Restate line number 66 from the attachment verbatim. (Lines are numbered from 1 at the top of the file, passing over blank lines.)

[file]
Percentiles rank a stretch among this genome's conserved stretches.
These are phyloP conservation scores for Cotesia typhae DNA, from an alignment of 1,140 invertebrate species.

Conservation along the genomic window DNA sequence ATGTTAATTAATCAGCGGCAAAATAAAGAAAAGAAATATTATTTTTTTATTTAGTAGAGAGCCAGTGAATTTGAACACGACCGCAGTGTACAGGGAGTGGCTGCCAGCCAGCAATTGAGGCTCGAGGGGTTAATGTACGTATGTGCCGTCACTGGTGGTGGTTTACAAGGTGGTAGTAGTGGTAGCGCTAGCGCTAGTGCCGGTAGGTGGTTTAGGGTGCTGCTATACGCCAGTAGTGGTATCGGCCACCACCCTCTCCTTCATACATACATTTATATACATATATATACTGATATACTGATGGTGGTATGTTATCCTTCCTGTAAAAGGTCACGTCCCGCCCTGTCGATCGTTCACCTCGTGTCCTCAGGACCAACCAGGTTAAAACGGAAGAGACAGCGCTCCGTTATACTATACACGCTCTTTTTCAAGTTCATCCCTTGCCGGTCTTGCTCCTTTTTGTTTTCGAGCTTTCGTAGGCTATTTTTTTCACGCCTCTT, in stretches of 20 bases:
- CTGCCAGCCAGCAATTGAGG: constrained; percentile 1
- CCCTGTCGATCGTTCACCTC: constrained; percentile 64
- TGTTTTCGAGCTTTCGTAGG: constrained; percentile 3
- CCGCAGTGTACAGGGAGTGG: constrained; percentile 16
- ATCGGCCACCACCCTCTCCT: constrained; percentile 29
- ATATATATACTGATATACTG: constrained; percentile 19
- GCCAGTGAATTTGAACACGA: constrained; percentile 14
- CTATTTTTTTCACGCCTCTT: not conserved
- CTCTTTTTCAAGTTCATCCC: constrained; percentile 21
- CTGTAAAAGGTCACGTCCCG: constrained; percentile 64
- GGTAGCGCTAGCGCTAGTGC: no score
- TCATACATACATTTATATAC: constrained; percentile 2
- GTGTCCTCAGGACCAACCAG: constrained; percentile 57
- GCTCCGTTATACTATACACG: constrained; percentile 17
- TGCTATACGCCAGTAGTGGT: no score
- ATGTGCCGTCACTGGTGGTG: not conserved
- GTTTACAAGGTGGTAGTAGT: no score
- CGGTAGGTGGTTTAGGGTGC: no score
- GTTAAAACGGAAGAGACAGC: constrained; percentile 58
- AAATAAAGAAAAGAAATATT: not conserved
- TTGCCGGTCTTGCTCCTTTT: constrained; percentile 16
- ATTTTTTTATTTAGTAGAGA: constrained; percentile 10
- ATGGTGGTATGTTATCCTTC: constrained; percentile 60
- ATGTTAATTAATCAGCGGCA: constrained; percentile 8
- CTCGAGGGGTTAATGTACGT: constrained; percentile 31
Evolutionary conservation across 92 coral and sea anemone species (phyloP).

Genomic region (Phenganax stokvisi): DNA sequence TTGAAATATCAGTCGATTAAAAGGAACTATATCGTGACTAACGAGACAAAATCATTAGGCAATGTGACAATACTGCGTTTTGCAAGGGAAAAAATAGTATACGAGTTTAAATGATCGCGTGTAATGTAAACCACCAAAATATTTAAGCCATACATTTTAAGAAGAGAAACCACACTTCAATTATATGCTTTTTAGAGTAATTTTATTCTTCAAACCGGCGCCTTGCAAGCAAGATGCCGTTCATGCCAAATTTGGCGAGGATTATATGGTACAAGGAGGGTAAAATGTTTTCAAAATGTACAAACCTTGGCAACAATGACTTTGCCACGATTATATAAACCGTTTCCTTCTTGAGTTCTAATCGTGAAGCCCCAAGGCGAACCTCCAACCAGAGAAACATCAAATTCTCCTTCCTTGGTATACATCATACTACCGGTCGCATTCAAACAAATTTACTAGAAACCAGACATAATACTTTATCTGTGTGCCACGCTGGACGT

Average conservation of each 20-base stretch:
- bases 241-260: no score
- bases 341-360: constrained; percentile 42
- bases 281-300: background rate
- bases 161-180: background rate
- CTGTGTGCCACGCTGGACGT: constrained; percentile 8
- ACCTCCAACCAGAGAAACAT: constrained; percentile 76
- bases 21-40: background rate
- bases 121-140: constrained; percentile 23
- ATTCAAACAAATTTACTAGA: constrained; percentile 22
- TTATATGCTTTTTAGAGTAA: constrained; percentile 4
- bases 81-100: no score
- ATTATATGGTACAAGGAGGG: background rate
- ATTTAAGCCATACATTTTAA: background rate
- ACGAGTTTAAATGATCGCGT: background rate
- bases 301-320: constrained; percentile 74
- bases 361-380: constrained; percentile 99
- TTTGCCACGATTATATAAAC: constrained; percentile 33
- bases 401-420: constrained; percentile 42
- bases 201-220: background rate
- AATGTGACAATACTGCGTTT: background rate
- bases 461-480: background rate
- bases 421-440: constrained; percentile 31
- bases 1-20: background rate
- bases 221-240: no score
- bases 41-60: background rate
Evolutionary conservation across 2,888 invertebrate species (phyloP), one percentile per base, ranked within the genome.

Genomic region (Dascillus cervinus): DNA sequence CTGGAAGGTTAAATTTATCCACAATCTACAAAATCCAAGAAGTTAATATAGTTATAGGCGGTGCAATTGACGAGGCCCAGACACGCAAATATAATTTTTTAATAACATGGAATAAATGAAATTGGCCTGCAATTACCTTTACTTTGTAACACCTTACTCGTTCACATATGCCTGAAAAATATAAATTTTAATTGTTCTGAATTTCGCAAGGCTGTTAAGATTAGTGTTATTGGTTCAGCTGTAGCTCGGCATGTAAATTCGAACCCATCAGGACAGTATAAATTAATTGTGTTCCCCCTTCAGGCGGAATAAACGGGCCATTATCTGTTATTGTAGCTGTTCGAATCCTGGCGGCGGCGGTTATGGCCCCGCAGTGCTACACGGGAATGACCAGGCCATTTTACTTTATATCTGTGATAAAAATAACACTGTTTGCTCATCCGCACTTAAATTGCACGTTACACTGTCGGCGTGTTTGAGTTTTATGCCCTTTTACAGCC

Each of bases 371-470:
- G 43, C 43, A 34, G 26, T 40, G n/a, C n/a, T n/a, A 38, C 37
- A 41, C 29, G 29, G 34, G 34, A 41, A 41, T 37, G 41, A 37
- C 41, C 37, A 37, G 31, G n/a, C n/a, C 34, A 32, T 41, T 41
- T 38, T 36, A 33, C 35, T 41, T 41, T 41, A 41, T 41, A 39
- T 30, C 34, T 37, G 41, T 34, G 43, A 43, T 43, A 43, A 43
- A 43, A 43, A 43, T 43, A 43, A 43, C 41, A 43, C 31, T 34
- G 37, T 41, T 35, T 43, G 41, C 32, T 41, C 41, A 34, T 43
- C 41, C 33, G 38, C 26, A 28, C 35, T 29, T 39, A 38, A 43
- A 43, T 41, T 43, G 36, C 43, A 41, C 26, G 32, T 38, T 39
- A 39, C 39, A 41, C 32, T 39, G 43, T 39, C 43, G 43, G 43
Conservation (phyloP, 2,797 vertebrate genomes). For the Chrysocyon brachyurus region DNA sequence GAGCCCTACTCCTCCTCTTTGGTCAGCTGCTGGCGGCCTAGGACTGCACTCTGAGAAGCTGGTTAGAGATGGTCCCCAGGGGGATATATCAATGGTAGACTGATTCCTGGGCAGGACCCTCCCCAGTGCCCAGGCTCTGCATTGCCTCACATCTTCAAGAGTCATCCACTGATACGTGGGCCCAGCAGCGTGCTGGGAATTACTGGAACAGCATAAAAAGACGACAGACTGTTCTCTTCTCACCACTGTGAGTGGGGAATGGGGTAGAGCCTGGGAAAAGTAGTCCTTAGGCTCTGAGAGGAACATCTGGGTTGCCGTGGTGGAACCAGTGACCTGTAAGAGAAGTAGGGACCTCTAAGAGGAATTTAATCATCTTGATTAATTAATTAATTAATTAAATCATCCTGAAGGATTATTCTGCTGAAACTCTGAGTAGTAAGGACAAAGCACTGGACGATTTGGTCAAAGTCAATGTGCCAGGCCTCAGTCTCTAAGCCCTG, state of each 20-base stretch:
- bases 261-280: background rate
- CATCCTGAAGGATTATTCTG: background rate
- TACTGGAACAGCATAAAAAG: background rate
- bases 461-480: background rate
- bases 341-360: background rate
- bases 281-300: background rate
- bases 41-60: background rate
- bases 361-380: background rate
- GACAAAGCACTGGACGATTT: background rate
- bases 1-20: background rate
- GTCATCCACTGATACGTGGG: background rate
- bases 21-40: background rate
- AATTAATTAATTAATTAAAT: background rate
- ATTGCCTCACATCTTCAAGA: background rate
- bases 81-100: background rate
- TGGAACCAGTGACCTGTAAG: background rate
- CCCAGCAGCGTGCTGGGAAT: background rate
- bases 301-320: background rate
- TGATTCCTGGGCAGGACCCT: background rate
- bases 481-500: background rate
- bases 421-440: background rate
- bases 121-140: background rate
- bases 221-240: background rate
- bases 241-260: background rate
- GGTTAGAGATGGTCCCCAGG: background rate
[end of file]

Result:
- G 37, T 41, T 35, T 43, G 41, C 32, T 41, C 41, A 34, T 43